Drivers of Liking® with Incomplete Block Designs

Ennis, D. M. and Rousseau, R. (2022). IFPress, 25(2) 3-4.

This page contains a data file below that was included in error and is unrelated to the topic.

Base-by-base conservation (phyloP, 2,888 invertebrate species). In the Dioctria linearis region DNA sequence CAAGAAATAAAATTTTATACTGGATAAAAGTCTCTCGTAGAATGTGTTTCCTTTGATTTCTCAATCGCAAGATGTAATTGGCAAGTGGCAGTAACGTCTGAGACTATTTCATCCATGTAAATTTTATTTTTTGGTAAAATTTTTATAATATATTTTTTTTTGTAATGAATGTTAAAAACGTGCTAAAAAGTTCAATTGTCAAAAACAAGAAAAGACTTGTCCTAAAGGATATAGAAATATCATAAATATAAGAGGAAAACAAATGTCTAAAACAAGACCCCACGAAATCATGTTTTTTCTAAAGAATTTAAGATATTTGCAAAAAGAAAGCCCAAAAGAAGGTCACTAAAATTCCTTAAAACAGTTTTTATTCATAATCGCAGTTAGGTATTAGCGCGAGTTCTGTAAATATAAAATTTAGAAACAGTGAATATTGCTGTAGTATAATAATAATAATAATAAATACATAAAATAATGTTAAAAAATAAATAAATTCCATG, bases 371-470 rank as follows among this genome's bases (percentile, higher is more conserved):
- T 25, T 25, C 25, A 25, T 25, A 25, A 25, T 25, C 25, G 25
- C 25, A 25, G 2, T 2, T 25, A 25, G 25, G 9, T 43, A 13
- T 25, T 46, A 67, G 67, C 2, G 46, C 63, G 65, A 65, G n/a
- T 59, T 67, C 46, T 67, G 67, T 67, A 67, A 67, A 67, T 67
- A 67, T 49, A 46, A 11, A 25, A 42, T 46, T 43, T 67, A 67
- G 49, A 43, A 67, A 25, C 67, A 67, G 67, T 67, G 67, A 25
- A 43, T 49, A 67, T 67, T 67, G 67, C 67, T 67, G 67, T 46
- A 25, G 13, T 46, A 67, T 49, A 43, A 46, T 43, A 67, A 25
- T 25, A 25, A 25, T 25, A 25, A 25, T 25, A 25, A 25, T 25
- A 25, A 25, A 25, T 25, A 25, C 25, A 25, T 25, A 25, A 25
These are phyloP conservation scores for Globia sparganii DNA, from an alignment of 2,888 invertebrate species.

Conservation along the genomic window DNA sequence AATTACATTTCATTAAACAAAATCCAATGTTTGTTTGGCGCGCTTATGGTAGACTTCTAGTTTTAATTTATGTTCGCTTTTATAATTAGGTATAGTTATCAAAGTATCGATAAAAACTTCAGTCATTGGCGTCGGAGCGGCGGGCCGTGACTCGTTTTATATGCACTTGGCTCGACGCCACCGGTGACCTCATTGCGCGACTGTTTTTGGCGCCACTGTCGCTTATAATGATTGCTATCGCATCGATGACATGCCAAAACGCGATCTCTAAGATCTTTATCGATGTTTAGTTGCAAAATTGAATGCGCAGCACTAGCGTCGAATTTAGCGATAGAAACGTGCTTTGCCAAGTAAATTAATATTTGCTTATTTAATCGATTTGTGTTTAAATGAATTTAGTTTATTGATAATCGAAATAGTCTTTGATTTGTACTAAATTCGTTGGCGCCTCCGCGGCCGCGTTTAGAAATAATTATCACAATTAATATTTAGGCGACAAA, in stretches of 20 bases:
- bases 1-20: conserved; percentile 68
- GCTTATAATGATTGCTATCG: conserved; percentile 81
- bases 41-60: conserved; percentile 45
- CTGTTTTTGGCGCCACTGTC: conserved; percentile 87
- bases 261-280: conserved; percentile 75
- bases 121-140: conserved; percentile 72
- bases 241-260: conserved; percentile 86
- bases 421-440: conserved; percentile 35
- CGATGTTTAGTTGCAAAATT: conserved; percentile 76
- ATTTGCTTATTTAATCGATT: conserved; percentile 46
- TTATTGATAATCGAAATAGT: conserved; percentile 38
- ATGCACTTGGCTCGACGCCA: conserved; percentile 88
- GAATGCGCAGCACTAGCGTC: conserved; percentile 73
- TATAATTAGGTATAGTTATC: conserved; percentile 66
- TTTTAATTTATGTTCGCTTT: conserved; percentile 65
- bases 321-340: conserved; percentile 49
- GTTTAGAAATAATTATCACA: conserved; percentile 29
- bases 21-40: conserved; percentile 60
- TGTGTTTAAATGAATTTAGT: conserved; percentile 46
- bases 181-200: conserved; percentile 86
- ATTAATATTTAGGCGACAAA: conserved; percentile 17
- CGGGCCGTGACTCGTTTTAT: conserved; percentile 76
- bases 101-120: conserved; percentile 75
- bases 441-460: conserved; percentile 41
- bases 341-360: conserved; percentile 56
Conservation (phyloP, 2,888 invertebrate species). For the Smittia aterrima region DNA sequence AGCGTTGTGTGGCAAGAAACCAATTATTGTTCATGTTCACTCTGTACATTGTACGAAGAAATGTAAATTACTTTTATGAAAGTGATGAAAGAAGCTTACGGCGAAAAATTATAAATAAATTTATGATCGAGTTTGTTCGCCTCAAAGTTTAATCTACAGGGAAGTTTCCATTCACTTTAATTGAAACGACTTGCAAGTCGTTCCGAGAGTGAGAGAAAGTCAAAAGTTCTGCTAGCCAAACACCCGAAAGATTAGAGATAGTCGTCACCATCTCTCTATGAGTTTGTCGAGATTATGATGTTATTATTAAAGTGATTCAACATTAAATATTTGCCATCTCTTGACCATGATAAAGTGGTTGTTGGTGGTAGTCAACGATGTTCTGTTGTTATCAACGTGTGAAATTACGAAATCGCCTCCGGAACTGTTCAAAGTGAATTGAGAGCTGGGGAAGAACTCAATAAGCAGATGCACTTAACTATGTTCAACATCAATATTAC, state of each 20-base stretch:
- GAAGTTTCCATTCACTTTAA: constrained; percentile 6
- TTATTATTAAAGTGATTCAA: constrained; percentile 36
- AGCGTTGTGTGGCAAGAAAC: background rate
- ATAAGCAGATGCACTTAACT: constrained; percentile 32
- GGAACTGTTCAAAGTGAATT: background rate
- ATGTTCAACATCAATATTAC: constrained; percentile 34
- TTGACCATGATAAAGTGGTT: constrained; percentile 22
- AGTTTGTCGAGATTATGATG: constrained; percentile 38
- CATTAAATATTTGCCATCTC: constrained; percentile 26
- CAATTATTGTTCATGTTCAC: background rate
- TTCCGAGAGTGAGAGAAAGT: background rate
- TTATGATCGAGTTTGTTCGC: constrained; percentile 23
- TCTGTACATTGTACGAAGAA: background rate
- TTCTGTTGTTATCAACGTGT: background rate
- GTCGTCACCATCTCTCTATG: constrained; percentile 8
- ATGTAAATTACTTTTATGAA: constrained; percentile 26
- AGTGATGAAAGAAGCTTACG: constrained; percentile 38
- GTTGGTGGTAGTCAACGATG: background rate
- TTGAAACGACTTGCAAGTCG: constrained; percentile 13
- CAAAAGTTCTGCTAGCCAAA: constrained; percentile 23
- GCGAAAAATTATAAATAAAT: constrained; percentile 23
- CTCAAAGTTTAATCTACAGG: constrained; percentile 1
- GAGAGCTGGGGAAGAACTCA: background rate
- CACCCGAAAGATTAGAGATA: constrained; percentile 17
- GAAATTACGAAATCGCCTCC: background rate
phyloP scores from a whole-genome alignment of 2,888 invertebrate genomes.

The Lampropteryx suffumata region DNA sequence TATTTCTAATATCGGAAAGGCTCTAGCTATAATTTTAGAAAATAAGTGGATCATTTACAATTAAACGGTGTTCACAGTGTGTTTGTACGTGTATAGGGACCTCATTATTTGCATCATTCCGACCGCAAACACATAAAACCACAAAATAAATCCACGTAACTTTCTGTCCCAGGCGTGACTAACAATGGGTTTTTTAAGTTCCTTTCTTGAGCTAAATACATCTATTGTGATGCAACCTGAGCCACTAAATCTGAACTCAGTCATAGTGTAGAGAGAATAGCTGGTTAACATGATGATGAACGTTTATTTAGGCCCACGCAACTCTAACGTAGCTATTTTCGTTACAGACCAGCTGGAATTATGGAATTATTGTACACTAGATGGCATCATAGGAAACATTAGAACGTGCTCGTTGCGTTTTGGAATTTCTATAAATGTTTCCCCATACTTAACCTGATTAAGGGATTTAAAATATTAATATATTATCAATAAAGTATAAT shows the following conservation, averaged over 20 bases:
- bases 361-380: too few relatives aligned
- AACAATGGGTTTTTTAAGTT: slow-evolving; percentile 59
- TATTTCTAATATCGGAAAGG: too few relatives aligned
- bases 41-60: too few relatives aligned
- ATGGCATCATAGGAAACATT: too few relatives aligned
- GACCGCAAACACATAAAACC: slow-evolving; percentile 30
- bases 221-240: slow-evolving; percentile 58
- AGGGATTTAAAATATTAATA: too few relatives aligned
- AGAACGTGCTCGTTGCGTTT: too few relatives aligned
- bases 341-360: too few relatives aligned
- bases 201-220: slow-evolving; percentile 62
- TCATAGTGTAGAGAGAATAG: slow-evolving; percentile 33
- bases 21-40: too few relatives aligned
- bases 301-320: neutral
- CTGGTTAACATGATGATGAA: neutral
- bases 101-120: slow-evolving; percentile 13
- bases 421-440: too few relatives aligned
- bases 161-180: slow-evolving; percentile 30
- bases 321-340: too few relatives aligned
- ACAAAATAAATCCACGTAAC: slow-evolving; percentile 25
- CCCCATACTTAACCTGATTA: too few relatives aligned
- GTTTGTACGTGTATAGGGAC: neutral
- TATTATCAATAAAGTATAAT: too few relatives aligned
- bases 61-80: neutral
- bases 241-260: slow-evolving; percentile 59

Incomplete block (IB) designs were originally constructed to improve precision in agricultural experiments by limiting exposure to variability within blocks and thus improve the reliability of treatment comparisons. Their use in product testing arises from the practical fact that respondents (blocks) sometimes cannot (or should not) be exposed to the full set of products to be tested. IB designs provide a convenient approach to setting up incomplete sets of products to be tested by individuals and analyzed using Landscape Segmentation Analysis® (LSA). LSA assumes that a liking response depends on a combination of past and present experience. The method, called unfolding, provides the basis for identifying individual ideal and item points in a low-dimensional space of hedonic drivers. Typically, in consumer product categories, the drivers of liking space is two- or three-dimensional. Figure 1 displays the concept of unfolding through the action of unfolding a fan. In the folded, or barely unfolded, state a fan displays images that later may appear in different parts of the space. Inspecting the fan in the folded state provides very little information about the complex images that unfolding will generate. Images of the same color seen on the folded fan may appear surprisingly different and in different locations when the fan is unfolded.

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